Mobile phones were found both to be acceptable and feasible in the collection of maternal and child health data from women living with HIV in South Africa, according to an article in the Journal of Medical Internet Research.
"Most of the world's women living with human immunodeficiency virus reside in sub-Saharan Africa," study authors wrote. "Although efforts to reduce mother-to-child transmission are underway, obtaining complete and accurate data from rural clinical sites to track progress presents a major challenge."
South Africa has implemented the Prevention of Maternal-to-Child Transmission (PMTCT) package as recommended by the World Health Organization. The PMTCT program requires newly pregnant women to complete a series of sequential steps, also known as the PMTCT cascade, that are aimed at first diagnosing and then treating HIV infection.
As part of a larger clinic-based trial, 16 interviewers were trained to conduct mobile phone-assisted personal interviews (MPAPI). From October 2010 to March 2011, this project, dubbed Project Masihambisane, conducted 708 interviews with 520 participants. Of these 520 participants, 512 (98.5 percent) agreed to take part in the mobile phone questionnaire.
"The results obtained in this study suggest that MPAPI may be both feasible and acceptable to use within the South African PMTCT program," concludes the article. "South Africa is unique among African countries in its broad mobile network coverage, well-maintained mobile infrastructure, and electrification of rural health facilities. How well this approach to the collection of PMTCT data would perform in the context of other low- and middle-income countries is, therefore, a limitation of this work."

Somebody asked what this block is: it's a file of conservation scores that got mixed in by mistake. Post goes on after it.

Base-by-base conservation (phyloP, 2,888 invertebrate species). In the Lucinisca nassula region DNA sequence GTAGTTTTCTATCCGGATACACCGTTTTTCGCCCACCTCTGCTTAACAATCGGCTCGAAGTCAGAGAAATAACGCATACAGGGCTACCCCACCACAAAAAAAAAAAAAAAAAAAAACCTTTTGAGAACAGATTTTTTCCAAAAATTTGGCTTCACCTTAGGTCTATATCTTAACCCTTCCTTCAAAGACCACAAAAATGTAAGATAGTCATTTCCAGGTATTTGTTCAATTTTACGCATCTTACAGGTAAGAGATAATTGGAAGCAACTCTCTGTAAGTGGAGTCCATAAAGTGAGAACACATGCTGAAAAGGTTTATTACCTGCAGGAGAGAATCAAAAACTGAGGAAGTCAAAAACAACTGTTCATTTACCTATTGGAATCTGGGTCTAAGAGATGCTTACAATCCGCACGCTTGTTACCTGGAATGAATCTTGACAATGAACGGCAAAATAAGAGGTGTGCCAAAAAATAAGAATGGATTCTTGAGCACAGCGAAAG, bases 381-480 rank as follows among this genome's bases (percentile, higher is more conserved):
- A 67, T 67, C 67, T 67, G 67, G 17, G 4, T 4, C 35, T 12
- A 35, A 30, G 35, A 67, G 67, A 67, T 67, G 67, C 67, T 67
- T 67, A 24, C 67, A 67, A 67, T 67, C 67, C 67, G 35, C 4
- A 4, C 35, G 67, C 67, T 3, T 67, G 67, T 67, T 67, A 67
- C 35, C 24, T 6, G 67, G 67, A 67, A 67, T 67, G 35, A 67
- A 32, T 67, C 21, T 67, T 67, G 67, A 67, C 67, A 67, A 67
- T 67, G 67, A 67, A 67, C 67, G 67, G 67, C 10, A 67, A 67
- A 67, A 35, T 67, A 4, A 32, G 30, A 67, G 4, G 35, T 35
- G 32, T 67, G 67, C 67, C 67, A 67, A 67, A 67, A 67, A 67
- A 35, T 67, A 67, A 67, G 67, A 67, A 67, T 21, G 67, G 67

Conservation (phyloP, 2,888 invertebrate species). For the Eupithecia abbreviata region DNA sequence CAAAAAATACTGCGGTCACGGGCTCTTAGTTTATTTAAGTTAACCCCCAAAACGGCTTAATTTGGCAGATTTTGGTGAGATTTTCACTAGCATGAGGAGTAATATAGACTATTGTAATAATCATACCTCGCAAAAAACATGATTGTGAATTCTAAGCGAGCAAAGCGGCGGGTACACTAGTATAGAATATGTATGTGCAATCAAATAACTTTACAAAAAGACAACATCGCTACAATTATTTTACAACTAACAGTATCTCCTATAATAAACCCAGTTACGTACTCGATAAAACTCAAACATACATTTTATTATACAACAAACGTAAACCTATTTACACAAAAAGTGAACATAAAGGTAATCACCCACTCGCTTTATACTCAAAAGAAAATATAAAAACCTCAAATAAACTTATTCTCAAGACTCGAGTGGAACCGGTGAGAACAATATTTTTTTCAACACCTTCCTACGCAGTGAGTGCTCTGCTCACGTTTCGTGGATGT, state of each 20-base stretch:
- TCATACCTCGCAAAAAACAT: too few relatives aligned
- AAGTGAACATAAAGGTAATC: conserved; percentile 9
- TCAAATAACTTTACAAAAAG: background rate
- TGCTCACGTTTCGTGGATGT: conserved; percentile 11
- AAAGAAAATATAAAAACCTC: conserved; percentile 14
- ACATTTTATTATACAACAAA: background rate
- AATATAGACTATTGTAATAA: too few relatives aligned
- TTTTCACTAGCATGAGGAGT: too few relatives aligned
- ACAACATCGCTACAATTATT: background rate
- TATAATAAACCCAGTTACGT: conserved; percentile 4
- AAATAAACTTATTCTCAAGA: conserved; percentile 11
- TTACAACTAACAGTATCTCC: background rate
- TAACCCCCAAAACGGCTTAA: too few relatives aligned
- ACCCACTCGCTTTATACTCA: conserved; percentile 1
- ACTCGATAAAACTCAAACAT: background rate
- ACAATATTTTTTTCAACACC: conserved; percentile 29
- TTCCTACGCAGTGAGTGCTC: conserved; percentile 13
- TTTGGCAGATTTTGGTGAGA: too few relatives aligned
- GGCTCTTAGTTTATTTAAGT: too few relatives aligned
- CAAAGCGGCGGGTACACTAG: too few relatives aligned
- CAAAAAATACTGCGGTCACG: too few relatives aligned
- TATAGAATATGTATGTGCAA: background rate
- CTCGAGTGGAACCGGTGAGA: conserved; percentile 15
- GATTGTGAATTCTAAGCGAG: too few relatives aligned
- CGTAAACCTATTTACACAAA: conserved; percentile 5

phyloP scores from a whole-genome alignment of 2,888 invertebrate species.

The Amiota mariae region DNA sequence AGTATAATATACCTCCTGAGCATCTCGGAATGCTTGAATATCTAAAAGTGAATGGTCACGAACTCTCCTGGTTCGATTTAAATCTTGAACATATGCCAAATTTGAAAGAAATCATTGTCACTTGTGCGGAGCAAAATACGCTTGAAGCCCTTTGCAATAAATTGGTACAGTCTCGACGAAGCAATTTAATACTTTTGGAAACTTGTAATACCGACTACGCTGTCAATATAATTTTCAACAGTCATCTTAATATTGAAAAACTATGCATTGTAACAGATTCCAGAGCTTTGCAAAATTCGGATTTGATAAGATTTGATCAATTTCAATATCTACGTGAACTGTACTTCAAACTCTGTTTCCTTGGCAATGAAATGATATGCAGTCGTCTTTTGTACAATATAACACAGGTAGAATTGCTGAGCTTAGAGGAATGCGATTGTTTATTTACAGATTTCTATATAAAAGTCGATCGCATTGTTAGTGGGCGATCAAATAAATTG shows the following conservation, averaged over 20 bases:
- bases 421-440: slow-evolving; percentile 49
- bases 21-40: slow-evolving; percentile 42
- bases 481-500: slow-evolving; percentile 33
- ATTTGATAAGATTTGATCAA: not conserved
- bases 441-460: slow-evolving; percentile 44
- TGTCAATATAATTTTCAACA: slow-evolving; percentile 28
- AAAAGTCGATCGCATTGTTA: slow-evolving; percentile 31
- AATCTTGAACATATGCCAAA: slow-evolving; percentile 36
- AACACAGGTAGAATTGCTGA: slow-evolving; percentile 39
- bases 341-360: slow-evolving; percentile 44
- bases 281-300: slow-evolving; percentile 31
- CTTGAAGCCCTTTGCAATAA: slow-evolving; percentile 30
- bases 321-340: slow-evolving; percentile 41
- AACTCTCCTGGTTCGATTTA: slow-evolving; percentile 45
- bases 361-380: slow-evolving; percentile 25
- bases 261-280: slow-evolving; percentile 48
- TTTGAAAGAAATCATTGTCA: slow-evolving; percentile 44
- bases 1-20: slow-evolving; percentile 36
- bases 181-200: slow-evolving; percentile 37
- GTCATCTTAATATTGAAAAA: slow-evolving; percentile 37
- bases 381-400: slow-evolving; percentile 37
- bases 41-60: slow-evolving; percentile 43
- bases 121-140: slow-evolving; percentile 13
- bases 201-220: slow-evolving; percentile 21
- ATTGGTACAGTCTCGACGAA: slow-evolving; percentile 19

Three groups of participants took part in this study. The first group of participants (participant group 1) included the 16 interviewers recruited and trained on MPAPI for the primary study. The second group (participant group 2), recruited for participation in the focus group, consisted of 12 pregnant women with HIV living in this region of South Africa who were enrolled through community forums set up for the larger study. The third group of participants (participant group 3) were pregnant women living with HIV recruited through the primary study.
In related news, a low-cost mobile device can provide a blood-based HIV test with laboratory-level accuracy and real-time synchronization of patient health record data, according to an article published in Clinical Chemistry. Researchers say the portable solution could serve as an alternative for those in resource-limited healthcare settings that don't have access to laboratory diagnostic equipment and patients' health records.
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